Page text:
In the last couple of days, I have read two very interesting articles about the state of Hollywood. One centers on the current beef between the cast and crew of The Lone Ranger and a ragtag group of pre-biased critics who were out to get the movie even before it opened. According to Johnny Depp, Armie Hammer, director Gore Verbinski and producer Jerry Buckheimer, the prerelease buzz over Disney’s desire to cut costs and the ballooning of the budget to near $250 million (rumored) resulted in a bull’s eye on the film’s back. Even before a single frame was unveiled to the public, these underpaid, jealous pundits had their reviews ‘prewritten,’ ready to dump all over the movie before the people got a chance to weigh in (funny, I always thought that was that the box office was for).
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Leave it to George Clooney to try and put some perspective into the usual end of summer season speculation. The Oscar winning actor and producer (whose no slouch when it comes to directing and screenwriting, either), was quoted this past week in an article taking on noted hedge fund billionaire Daniel Loeb, who many consider to be an “activist” when it comes to his investments, particularly in Hollywood (he currently controls around 7% of Sony’s stock). Speaking exclusively to Deadline.com, the celebrated superstar took a break from promoting his upcoming film about an Allied effort to save important works of art and culturally significant and rare artifacts from Hitler’s destructive forces, a clear awards season entry entitled The Monuments Men, to blast what he considers to be a carpetbagger, making claims against an industry without firsthand knowledge of what he’s truly talking about.
We critics love to complain: about bad movies; about bad theater going experiences; about unnecessarily beloved actors and actresses or titles that get too much attention/credence from less than selective audiences. But nothing gets our aesthetic panties in a wad quicker than when an otherwise strong entry in the medium, something we believe viewers and seasoned moviegoers have been asked for over the years, goes unnoticed or underappreciated. Typically, it’s a smaller, independent film which tries to broaden the language of the artform while remaining recognizable as entertainment or message. In the case of Pacific Rim, however, it’s a huge Summer season tentpole that bests lesser examples of its similarly styles monster movie mayhem.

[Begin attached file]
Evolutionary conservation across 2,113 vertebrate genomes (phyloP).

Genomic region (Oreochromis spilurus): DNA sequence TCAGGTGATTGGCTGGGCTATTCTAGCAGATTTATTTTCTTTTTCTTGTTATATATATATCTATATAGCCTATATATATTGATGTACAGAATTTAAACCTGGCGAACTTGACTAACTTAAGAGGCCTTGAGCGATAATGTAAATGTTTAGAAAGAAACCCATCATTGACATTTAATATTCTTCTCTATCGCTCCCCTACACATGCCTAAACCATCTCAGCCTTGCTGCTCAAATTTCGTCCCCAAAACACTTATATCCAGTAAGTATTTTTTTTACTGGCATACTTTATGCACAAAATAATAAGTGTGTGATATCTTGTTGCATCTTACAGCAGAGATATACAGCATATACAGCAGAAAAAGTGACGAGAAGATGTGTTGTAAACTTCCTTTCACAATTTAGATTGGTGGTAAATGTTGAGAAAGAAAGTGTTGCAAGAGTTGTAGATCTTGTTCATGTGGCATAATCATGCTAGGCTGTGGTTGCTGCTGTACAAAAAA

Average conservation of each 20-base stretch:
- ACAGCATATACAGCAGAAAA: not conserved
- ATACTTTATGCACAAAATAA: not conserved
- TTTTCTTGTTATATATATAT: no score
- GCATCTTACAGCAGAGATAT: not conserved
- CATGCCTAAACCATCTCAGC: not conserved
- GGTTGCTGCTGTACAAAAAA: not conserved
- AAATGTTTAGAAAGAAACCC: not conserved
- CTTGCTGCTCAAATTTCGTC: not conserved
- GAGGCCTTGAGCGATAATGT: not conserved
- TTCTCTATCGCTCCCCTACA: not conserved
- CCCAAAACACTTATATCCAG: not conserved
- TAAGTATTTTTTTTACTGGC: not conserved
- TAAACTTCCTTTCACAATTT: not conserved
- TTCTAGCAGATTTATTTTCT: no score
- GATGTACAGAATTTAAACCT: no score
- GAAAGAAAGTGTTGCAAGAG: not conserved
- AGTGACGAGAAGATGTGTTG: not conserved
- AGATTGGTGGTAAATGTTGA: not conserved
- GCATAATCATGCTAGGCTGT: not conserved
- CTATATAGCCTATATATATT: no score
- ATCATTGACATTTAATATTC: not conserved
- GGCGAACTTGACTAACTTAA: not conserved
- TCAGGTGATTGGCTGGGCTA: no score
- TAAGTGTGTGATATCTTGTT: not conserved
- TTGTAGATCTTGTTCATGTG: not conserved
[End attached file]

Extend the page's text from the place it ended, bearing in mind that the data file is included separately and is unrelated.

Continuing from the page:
Dear J.J. (I hope I can be so informal…):
Just wanted to let you know that I have really enjoyed your revamp of the whole Star Trek thing. Yeah, I’m one of the geeks. One of the nerds. One of the Trekkers, or Trekkies, or Trek-heads, whatever they want to call us. I was a bit too young to enjoy the original series the first time around (I was five when it premiered on NBC) but I do remember seeing bumper stickers on cars suggesting that the network “save” the show. By the time the crew of the Enterprise went cartoon, I was 12 and a huge sci-fi fan. I enjoyed these animated adventures, but it made me hungry to go back and see what came before.
In some ways, the studio’s position is understandable. When you have a huge tentpole title like Star Trek, and you’re trying to generate the kind of commercial buzz that will guarantee a Summer 2013 windfall, you’ll do anything, within reason, to protect that. To this end, Paramount has decided on a tactic that has many film critics around the United States fuming. After offering pre-release PR stunts like red carpet celebrations and exclusive phoner Q&As to a select few in the industry, the company has completed its Into Darkness schedule by setting up its only press screenings… the day of opening… hours after the film will be available in the IMAX format for any paying customer to see.
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